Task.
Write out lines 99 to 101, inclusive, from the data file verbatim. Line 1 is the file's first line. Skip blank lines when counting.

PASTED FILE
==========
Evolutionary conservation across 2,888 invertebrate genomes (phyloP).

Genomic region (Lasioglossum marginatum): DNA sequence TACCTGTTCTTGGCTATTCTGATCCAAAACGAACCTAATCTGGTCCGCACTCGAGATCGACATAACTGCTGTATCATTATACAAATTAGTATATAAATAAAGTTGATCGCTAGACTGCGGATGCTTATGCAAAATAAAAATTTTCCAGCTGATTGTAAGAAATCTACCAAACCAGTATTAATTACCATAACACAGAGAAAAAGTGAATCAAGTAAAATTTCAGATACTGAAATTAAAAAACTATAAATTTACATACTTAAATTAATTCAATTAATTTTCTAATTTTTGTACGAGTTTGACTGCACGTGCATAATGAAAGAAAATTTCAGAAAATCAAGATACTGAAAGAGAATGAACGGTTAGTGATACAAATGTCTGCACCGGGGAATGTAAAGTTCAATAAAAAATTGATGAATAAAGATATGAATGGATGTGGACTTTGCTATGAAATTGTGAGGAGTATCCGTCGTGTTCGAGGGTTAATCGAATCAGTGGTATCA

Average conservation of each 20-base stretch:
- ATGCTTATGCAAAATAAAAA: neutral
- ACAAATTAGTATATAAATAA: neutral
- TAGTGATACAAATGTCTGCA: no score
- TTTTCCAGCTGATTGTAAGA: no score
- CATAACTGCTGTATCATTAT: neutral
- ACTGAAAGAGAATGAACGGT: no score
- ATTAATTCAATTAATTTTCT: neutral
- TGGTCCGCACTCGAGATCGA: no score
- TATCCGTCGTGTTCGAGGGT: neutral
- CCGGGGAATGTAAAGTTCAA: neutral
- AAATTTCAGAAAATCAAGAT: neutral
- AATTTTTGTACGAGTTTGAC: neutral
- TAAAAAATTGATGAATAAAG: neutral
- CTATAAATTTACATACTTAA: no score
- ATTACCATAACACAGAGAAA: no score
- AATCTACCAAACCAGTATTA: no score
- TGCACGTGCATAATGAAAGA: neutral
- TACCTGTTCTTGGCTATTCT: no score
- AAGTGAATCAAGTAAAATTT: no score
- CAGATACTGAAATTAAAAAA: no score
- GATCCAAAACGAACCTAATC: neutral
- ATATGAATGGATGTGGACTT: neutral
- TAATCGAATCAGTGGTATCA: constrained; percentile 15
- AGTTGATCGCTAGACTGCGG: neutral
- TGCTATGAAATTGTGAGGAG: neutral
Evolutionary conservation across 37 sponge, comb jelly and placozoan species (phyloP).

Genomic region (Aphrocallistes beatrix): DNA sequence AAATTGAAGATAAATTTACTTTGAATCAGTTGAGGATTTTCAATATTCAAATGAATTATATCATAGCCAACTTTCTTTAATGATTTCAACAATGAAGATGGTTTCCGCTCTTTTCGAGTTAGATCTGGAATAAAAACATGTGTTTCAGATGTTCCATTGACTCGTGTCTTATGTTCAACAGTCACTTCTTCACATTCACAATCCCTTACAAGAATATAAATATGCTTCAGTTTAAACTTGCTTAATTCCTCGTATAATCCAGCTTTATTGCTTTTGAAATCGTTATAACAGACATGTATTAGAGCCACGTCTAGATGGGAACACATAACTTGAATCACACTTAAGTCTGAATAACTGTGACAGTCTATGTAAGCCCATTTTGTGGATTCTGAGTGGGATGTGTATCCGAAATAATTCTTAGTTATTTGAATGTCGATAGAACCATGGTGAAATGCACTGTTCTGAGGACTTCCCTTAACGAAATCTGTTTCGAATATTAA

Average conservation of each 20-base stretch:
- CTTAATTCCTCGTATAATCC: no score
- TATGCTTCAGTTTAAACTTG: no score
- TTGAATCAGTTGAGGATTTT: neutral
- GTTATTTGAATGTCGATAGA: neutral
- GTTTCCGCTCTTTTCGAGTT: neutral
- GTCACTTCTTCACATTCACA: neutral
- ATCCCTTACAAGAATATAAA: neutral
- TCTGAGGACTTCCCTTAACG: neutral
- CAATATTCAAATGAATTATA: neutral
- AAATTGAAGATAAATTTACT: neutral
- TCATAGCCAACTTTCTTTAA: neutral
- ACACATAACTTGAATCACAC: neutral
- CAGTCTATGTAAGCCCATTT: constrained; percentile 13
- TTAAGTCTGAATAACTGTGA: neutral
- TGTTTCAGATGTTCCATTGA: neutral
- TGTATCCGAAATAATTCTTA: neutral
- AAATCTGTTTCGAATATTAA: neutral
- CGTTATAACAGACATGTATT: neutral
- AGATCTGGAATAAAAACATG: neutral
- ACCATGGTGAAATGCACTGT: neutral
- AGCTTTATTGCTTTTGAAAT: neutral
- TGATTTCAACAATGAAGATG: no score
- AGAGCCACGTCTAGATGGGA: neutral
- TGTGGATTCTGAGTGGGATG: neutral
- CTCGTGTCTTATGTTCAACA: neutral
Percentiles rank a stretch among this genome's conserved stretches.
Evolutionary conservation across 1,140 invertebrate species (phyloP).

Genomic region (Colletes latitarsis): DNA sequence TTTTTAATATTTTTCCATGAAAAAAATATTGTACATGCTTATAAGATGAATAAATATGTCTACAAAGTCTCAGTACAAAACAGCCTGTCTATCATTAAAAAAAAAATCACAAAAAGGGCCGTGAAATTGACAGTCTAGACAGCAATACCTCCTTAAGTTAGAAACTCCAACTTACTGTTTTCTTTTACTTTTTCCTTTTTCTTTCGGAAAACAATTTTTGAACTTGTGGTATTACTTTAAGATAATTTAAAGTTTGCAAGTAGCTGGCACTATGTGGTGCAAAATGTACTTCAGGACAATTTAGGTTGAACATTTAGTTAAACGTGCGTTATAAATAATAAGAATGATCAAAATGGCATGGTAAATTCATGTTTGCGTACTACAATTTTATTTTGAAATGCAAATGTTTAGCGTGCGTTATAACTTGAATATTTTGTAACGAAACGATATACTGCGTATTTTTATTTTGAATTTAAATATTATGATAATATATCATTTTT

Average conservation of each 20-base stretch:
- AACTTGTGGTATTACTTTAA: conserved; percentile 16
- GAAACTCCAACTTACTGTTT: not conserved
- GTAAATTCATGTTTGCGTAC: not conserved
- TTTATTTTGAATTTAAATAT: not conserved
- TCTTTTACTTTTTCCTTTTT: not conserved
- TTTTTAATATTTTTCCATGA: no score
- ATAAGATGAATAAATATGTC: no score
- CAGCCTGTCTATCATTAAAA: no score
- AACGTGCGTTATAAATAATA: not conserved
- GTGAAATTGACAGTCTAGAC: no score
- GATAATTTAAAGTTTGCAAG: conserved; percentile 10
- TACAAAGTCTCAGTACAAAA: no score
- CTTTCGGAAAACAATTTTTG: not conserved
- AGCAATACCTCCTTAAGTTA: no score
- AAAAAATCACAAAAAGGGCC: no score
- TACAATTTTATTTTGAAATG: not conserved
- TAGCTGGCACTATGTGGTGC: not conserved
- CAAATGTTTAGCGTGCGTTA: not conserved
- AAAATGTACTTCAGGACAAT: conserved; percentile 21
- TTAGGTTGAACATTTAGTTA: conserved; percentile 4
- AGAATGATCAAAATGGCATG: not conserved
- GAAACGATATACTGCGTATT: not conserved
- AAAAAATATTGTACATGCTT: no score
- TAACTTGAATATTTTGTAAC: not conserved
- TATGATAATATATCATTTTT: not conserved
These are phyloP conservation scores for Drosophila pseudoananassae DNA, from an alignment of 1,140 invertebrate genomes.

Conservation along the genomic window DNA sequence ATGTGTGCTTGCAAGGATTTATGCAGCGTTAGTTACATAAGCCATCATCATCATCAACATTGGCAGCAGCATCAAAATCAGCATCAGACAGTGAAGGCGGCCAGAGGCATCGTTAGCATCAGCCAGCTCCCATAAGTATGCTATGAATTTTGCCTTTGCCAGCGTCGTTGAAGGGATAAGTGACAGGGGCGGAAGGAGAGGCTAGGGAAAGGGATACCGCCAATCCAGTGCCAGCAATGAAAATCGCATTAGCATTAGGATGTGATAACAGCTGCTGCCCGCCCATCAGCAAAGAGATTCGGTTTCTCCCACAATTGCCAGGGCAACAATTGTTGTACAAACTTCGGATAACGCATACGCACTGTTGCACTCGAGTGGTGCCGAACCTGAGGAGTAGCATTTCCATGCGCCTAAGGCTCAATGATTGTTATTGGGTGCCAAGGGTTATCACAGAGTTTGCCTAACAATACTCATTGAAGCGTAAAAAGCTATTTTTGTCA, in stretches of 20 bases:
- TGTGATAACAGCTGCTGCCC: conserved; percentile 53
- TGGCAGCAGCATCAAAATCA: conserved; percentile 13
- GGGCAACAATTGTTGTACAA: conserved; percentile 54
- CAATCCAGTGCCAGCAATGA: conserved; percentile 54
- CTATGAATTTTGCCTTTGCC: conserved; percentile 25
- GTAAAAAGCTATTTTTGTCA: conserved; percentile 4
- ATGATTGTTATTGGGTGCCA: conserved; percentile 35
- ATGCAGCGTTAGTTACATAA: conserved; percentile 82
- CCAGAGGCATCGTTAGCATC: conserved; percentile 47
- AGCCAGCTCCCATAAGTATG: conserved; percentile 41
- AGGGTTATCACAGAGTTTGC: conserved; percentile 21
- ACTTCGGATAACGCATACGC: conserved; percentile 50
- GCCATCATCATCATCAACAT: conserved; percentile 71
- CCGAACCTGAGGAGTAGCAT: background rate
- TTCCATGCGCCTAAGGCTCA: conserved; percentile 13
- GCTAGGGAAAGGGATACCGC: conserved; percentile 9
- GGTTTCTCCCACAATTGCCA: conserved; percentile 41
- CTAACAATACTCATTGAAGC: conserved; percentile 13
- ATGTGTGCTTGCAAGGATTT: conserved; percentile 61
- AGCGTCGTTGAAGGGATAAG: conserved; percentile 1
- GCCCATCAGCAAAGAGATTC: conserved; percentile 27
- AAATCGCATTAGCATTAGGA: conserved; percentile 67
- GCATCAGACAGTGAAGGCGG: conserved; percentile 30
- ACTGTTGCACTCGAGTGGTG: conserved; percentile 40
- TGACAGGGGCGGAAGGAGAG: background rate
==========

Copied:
- ACTTCGGATAACGCATACGC: conserved; percentile 50
- GCCATCATCATCATCAACAT: conserved; percentile 71
- CCGAACCTGAGGAGTAGCAT: background rate